Alice Eats: Jackson's on the River | Bite Club
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Friday, July 2, 2010

Alice Eats: Jackson's on the River

Posted By on Fri, Jul 2, 2010 at 2:46 PM

7 Bakery Lane, Middlebury, 388-4182

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I dig controversy. As soon as it was added to 7 Nights, Jackson's caused a minor stir with three comments in the space of about an hour. Two were positive, one very negative. I knew I had to see for myself.

I had never been to Tully and Marie's or Woody's, the restaurants that filled the Bakery Lane location in Middlebury for as long as I've been in the state. The location can't be beat, with waterfront views from every table. Diners can choose to look at Otter Creek from outside, or from one of three indoor levels. The interior is painted bright yellow and decorated with black and white photos of farm animals. You can't help but feel happy in there.


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A matching chowder of the day helped, too. The corn and bacon potage got its extra-vivid color from the addition of carrots. Though the soup was creamy, the flavor was unmitigated corn. The vegetable was present both blended into the broth and in floating chunks. The taste was so intense, bacon was — gasp — an afterthought. That said, the soup would have been even better with a bit more salt.

  Appetizers and entrées are evenly split between vegetarian and meat dishes. My party tried one of each. A pair of smoky poblano peppers were each stuffed with a different filling. One held a Southwestern-style Thanksgiving stuffing — bread based, but filled with savory black beans; the other had chèvre, jack cheese and toasted pine nuts. Both sizable peppers were topped with fresh salsa and placed on a sea of black beans. Once again, the beans would have benefited from a heavier hand with the seasonings.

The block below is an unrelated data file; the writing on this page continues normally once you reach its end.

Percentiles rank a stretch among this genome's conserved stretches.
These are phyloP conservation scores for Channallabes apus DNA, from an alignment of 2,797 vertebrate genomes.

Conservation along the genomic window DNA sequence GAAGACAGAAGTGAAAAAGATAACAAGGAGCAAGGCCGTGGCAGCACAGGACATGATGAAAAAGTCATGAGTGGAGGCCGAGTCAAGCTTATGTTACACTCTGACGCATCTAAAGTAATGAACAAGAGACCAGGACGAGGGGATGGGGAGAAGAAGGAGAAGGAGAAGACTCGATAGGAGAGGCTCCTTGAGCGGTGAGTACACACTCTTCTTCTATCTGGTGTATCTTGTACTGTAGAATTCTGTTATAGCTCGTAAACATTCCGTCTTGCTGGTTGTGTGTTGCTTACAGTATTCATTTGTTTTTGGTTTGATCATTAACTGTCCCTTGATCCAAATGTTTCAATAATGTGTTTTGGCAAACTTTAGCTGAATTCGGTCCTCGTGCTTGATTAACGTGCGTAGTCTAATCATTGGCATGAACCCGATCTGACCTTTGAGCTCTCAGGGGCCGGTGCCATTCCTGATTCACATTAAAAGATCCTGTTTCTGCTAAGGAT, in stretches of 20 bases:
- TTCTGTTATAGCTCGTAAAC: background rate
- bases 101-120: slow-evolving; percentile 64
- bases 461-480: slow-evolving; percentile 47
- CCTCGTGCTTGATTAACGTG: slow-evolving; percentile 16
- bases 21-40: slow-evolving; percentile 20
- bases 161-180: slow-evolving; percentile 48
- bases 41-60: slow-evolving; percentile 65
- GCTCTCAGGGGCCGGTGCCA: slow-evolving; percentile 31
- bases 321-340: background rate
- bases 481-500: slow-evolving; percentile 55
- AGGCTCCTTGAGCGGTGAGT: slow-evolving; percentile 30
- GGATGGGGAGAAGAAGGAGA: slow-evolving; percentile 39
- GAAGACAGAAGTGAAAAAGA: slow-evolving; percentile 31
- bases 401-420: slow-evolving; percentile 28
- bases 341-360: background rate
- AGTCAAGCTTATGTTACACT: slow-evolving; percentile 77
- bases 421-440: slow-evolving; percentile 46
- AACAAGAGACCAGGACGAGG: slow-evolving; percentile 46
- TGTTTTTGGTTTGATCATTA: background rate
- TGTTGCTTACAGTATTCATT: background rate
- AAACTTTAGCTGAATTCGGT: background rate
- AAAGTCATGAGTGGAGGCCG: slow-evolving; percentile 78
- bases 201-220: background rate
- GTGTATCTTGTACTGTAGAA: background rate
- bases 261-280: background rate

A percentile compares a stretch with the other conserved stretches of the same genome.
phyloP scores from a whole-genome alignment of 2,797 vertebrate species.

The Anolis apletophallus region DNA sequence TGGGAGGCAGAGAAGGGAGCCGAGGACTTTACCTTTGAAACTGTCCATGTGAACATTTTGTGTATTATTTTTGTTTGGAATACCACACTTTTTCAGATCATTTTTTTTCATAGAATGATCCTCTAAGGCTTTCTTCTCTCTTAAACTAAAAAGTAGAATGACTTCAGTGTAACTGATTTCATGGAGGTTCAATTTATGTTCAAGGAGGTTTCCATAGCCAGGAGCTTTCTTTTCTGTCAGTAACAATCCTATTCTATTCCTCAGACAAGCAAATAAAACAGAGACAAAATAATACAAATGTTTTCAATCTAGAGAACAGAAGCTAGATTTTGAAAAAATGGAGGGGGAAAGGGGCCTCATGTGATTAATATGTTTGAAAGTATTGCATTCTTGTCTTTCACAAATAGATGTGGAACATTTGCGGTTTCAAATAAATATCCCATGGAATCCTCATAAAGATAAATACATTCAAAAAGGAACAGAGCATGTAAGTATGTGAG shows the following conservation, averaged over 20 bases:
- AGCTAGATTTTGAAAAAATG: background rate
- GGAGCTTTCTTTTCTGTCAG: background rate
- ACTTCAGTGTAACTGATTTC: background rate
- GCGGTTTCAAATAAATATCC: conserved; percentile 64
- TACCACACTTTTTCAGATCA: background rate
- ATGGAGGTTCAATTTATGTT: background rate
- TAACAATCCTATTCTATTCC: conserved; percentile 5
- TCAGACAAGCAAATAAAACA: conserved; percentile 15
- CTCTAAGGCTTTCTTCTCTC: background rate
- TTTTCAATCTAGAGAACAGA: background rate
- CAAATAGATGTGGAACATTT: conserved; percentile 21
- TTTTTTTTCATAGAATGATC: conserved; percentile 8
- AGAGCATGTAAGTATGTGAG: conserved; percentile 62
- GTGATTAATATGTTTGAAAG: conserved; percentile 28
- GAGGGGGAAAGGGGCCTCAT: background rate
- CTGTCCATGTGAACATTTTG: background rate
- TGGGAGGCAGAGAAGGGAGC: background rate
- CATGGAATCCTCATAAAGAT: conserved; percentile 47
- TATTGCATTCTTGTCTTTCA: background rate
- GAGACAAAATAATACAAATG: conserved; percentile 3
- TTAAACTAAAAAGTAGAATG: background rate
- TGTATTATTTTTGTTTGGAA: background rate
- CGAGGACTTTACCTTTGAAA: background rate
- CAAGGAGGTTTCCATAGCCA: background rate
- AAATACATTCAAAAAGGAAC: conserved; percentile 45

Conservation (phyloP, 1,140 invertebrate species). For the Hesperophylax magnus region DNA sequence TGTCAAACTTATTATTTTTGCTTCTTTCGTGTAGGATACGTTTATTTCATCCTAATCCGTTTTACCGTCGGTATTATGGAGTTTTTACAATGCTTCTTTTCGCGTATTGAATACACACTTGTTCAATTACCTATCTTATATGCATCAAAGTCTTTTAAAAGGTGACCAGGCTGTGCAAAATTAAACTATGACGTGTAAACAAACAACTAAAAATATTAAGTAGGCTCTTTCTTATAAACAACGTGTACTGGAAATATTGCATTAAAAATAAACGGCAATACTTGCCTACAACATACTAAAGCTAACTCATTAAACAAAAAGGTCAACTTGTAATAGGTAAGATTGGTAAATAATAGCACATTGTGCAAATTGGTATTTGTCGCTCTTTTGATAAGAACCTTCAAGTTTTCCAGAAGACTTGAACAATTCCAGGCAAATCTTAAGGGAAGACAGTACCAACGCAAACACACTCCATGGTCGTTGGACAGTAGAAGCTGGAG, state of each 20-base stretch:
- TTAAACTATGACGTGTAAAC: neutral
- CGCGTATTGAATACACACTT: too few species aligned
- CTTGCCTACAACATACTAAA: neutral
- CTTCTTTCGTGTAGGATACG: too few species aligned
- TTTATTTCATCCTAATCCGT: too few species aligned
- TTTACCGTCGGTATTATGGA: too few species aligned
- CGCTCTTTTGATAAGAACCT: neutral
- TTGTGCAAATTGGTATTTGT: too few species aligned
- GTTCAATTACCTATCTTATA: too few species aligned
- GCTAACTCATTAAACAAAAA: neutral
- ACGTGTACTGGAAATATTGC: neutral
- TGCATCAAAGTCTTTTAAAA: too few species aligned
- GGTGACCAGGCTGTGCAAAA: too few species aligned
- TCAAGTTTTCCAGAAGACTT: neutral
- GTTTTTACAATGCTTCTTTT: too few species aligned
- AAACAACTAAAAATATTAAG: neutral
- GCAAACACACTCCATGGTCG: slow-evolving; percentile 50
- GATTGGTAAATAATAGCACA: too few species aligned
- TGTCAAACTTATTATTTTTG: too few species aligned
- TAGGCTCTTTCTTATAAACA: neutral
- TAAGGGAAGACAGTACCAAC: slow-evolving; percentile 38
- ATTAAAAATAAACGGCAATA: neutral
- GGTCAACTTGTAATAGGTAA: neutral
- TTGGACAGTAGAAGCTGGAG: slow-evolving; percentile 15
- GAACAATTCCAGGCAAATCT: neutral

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I never turn down schnitzel. I had no choice but to order the pork one at Jackson's. A gigantic, thinly pounded tenderloin arrived on my plate pan-fried and lightly drizzled with creamy wild mushroom sauce. The fungi themselves were finely chopped but flavorful. The meat lay on a bed of mashed potatoes, which were subtly creamy. The vegetable of the day was a collection of cauliflower, broccoli and carrots. Though they added satisfying color to the plate, the under-seasoned veggies would have been improved by more of the brandy-spiked mushroom sauce for dipping.

  Despite any minor shortcomings, the food at Jackson's was filling enough that I didn't spring for dessert. If I had, I would have chosen banana tres leches cake, for sure. Instead, I distracted my sweet tooth with a trip to the bathroom before leaving. A pot of piña colada-scented potpourri made it a pleasure. Points to Jackson's for winning the title of best-smelling bathroom in Vermont from me.

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About The Author

Alice Levitt

Alice Levitt

Bio:
AAN award-winning food writer Alice Levitt is a fan of the exotic, the excellent and automats. She wrote for Seven Days 2007-2015.

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